After thinking that I had finally resolved my problems with mounting a Windows NAS to my Ubuntu box, I've noticed that my system takes upwards of two minutes to shutdown. It wasn't a huge problem as, whatever was hanging at shutdown eventually timed-out and the box closed down successfully.

However, things like this irritate me and I just had to find out what was causing the problem. Running the usual logs (/var/log/dmesg & /var/log/messages) suggested that the problem was some sort of segfault with Python: that didn't make much sense to me as I hadn't done anything to cause Python to hang.

So, working on the assumption that the last thing I did caused the problem, my attention returned to my ongoing battle with my network attached storage device. A simple test to see if this was the problem revealed that, for some as yet undetermined reason, the NAS wasn't being unmounted properly at shutdown causing some kind of network interface error.

I used the CLI to unmount the NAS

sudo umount /media/device_name

Where device_name is the name of the NAS (in my case, mybook). Thereafter, shutting Ubuntu down took seconds rather than minutes indicating that I had found the problem.

After struggling for a week to get Ubuntu to mount the network share, I didn't really want to undo everything, but I did want to stop the automatic mount at bootup. This is easy: just comment out the device line in the fstab file.

sudo gedit /etc/fstab

Add a # (hash) to the relevant device and grub will ignore the line at boot. My file looks like this:

# /etc/fstab: static file system information.
# Use 'blkid -o value -s UUID' to print the universally unique identifier
# for a device; this may be used with UUID= as a more robust way to name
# devices that works even if disks are added and removed. See fstab(5).
proc /proc proc defaults 0 0
# / was on /dev/sda1 during installation
UUID=d5837259-b437-46a8-a10c-3d962bf58e41 / ext4 errors=remount-ro 0 1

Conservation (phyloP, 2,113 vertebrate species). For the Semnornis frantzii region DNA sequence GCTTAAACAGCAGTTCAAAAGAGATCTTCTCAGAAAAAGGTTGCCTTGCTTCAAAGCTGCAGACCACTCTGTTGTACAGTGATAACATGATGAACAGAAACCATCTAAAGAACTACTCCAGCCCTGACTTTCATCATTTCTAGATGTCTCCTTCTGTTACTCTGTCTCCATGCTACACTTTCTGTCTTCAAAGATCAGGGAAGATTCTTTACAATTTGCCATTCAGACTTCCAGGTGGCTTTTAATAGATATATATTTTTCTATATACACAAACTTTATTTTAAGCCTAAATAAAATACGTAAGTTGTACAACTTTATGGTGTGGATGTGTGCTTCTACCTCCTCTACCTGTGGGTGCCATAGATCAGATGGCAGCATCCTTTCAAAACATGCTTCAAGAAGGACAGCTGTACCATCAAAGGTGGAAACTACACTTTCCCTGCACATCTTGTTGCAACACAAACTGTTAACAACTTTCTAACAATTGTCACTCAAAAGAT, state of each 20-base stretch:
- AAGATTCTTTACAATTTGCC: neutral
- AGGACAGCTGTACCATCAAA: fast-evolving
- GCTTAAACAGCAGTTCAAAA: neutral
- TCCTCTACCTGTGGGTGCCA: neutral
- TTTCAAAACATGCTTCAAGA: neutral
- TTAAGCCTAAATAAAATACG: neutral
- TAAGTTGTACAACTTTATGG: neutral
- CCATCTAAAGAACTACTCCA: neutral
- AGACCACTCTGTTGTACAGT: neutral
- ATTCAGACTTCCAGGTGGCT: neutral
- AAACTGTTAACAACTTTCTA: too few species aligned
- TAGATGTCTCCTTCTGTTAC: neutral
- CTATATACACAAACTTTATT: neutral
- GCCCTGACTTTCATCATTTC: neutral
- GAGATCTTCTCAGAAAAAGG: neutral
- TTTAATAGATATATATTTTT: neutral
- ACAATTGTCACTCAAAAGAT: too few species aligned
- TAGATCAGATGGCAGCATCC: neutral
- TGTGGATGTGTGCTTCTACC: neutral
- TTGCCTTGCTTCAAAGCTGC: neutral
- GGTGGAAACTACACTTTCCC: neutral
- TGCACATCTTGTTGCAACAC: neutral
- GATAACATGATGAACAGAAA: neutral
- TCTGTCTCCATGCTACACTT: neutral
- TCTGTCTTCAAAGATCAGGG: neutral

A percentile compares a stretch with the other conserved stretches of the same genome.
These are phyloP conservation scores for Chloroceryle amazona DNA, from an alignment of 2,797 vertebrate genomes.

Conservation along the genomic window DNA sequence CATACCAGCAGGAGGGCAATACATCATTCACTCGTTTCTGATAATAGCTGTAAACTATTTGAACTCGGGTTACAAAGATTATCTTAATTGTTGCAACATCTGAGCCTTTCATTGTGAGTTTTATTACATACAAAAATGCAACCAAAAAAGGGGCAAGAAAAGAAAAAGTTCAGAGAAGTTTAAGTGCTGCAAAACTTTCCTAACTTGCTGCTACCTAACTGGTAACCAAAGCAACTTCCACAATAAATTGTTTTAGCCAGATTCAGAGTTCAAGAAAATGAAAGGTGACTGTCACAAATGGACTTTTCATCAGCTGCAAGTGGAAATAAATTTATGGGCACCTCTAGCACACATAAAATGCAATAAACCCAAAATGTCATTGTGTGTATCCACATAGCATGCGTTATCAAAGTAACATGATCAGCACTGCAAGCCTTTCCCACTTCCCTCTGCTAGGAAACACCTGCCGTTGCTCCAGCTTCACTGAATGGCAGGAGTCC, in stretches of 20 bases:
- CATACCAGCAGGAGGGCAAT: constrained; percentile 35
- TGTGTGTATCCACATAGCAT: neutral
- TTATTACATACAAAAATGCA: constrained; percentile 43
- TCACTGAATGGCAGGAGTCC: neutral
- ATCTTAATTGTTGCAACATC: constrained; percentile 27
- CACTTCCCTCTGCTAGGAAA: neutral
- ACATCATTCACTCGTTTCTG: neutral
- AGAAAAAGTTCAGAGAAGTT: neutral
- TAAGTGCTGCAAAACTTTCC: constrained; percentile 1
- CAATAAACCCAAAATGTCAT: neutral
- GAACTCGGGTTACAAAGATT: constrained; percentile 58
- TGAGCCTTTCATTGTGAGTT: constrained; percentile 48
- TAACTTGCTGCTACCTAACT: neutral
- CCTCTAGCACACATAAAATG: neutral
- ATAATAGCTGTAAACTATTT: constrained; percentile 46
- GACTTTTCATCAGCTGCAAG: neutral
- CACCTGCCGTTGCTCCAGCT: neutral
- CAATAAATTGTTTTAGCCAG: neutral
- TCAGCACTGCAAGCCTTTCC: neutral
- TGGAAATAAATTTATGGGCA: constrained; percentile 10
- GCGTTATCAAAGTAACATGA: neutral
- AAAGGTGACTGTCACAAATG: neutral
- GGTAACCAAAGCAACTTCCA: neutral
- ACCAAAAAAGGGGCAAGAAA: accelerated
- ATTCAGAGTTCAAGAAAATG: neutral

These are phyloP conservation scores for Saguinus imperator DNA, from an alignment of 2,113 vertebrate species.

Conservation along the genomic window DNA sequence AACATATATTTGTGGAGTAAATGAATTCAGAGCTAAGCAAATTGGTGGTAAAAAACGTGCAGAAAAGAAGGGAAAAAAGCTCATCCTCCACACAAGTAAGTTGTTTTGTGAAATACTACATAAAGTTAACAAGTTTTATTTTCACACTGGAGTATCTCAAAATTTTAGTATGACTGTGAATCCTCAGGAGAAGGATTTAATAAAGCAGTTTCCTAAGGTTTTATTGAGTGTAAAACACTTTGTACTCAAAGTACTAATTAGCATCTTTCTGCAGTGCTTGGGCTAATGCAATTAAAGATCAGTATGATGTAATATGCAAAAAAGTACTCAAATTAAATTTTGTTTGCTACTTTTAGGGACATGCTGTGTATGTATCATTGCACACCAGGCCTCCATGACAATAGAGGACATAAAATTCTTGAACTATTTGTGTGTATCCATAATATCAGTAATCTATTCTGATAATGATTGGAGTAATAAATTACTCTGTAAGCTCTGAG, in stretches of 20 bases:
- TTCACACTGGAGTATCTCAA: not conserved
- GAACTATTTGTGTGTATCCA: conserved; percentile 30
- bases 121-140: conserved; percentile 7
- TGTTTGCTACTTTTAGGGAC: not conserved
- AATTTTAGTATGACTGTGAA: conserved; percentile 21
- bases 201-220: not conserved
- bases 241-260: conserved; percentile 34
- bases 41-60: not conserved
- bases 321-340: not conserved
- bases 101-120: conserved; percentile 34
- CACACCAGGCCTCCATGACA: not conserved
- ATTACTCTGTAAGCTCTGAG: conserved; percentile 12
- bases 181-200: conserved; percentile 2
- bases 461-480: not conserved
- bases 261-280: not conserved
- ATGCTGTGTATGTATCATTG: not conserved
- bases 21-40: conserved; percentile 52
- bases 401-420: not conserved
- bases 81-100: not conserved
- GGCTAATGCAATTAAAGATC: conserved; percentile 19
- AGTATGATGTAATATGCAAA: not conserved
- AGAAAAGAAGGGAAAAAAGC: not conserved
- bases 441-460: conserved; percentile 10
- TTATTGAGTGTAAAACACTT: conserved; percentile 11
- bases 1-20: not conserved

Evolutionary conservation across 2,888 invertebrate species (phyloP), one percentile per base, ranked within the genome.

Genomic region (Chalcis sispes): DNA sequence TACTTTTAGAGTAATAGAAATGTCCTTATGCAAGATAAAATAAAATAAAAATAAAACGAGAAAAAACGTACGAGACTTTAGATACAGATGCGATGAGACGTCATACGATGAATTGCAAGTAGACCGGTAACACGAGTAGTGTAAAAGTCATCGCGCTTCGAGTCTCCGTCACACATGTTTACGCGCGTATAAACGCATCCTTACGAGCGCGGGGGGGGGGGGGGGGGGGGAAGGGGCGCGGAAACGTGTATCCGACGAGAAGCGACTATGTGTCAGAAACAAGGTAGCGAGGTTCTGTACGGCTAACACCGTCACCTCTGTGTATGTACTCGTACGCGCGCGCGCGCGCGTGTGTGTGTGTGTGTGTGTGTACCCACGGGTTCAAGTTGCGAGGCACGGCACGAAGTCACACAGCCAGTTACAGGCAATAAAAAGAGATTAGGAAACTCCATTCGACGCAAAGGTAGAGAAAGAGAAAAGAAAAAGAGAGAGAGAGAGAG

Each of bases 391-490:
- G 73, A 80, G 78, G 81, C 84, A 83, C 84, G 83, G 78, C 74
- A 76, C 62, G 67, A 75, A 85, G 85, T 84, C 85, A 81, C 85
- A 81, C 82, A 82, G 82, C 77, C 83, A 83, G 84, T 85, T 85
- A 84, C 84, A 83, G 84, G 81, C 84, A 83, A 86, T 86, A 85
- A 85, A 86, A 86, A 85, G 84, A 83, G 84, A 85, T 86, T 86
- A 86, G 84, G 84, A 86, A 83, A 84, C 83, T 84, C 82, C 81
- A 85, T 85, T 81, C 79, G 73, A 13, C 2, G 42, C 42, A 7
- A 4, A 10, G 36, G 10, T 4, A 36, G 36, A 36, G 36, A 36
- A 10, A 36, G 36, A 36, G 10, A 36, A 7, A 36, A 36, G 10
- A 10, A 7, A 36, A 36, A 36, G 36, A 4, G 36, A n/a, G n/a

# swap was on /dev/sda5 during installation
UUID=1b210c31-3575-4179-8fbd-c72984f8c8bb none swap sw 0 0
/dev/scd0 /media/cdrom0 udf,iso9660 user,noauto,exec,utf8 0 0
/dev/fd0 /media/floppy0 auto rw,user,noauto,exec,utf8 0 0
#//MYBOOKWORLD/id19748494 /media/mybook cifs credentials=/home/jogga/.smbcredentials 0 0

I can still reach the device using Nautilus and the ip address but I can't use the device name (Netbios name) or the ip address to mount the device.

Monday, 8 November 2010

Revisiting Rhythm

Following my post about repairing my Rhythmbox library, a friend of mine over at Delliberate suggested that a better way of achieving my goal was to mount my network drive as a permanent Windows share on my Ubuntu box.

I've struggled with this for over a week, trying to get Ubuntu and Samba to play nice with Netbios names (clearly, using the IP address to establish the mount defeats the object!) but eventually had to acknowledge that the problem was better than I! Nautilus connects to my network drive using the ip address without any difficulty, all that is required is to type the ip address of the drive followed by the share name into the location dialog box in Nautilus using:


Where ###.###.###.### is the ip address for the drive and share_name is the name of the directory (or folder) that you want to reach. Instructions for creating a permanent mount point can be found at the Ubuntu Wiki (here) and, if you can't get Ubuntu to resolve Netbios names, you can substitute the ip address for the server name.